YA Books Reflect the Activism of Real-Life Teens

From attacking the Third Reich to making high schools accountable for women's needs, authors are highlighting the large and small efforts of young people to effect change.

Kim Hyun Sook
 

It started with a book club.

“I was studying literature, and I thought it was just a chance for after school study,” says author Kim Hyun Sook.

But this club read books that spoke truth to power—books that her oppressive South Korean government had prohibited. “I quickly learned that I had accidentally become the youngest member of an illegal activist group. They taught me that I was living in a dictatorship and I didn't even know it.”

In Kim’s graphic memoir Banned Book Club (Iron Circus, Apr. 2020), cowritten with her husband Ryan Estrada and illustrated by Ko Hyung-Ju, she details how, while attending university in 1983, she became an activist who circulated anti-government writings on campus and learned to hurl Molotov cocktails. Though some of her friends disappeared for days while being questioned by the police, she avoided arrest and persevered.

While Kim’s story takes place years ago, she hopes teens today see themselves in her book, and realize that anyone can take a stand. “We weren't characters in a dystopian novel; we were just living our lives. Going to class, working part-time jobs, going on dates.” She learned to fight for justice, even if it was for an issue or person she was initially unfamiliar with. She adds, “I learned by listening. In my college days, that came from listening at banned book club meetings, but today it's as easy as talking to someone new or following people who aren't like you on social media.”

In recent years, young people’s power to effect change has been making news, from Marley Dias, who started a social campaign to surface books about black girls, to the teen survivors of the school shooting in Parkland, FL, who work for gun control. YA authors are taking note, too, offering novels and nonfiction that push readers to connect literature and current events, and to realize that even young people can make a difference.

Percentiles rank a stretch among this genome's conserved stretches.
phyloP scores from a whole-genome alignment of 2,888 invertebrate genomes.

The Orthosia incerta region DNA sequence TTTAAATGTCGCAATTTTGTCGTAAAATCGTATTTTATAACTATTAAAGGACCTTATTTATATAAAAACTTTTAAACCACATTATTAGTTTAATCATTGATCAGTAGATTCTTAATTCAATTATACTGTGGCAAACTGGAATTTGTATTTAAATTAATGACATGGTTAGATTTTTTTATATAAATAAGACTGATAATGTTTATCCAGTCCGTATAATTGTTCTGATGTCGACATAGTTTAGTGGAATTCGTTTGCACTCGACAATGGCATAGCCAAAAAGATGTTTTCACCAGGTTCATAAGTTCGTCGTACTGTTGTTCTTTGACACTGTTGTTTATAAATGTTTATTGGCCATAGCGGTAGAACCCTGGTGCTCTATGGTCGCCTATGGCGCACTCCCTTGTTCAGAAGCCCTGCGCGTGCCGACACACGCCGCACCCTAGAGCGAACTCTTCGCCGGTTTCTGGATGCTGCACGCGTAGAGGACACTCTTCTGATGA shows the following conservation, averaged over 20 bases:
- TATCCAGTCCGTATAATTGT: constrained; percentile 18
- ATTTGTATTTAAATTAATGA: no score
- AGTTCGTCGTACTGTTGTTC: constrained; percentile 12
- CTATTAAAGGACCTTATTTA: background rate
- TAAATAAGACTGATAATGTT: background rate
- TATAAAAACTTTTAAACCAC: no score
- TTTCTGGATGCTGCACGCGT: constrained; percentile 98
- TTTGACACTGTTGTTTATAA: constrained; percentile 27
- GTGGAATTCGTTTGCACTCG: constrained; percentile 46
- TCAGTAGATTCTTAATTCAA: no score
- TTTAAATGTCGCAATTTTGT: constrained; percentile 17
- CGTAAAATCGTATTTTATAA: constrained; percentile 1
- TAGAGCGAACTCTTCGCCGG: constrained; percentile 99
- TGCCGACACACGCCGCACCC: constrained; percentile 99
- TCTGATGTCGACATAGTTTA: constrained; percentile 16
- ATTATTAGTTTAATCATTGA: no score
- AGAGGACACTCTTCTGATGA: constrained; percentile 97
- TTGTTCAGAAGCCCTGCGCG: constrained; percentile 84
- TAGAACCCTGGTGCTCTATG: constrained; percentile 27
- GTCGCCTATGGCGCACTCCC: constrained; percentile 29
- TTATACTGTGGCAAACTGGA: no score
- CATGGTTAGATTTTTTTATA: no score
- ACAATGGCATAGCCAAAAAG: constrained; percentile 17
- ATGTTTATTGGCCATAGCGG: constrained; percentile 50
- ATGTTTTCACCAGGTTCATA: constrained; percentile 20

With Flowers in the Gutter: The True Story of the Edelweiss Pirates, Teenagers Who Resisted the Nazis (Dutton, Jan. 2020), K.R. Gaddy spotlights teens from Cologne who risked their lives for their beliefs. Like the members of the more well-known nonviolent activism group the White Rose, the Edelweiss Pirates opposed the Third Reich by handing out fliers and scrawling graffiti. But the working-class Pirates also got their hands dirty, fighting back when attacked by Hitler Youth, by derailing trains and committing other acts of sabotage. Thirteen of them were executed in 1944 for allegedly plotting to bomb Gestapo headquarters.

Gaddy was struck by the antipathy these young people engendered in Germany even decades after World War II. The head of the antifascist league in Cologne told Gaddy that when he was growing up, most people thought of the Edelweiss Pirates as criminals, not heroes. And Caroline Schink, whose brother Barthel was one of the young men executed, fought for years to convince the government to recognize her brother as a political victim rather than a criminal.

Gaddy sees parallels between the suspicion with which many Germans viewed the Pirates and the criticisms leveled at recent movements—many attack Black Lives Matter protesters for being anti-police; those on the far right have called Emma González and the other Parkland teens crisis actors.

“It’s amazing how easy it is for people to say, ‘There’s no leadership to this organization, or they’re making too great a demand.’ I think the first step should be to listen and understand,” Gaddy says.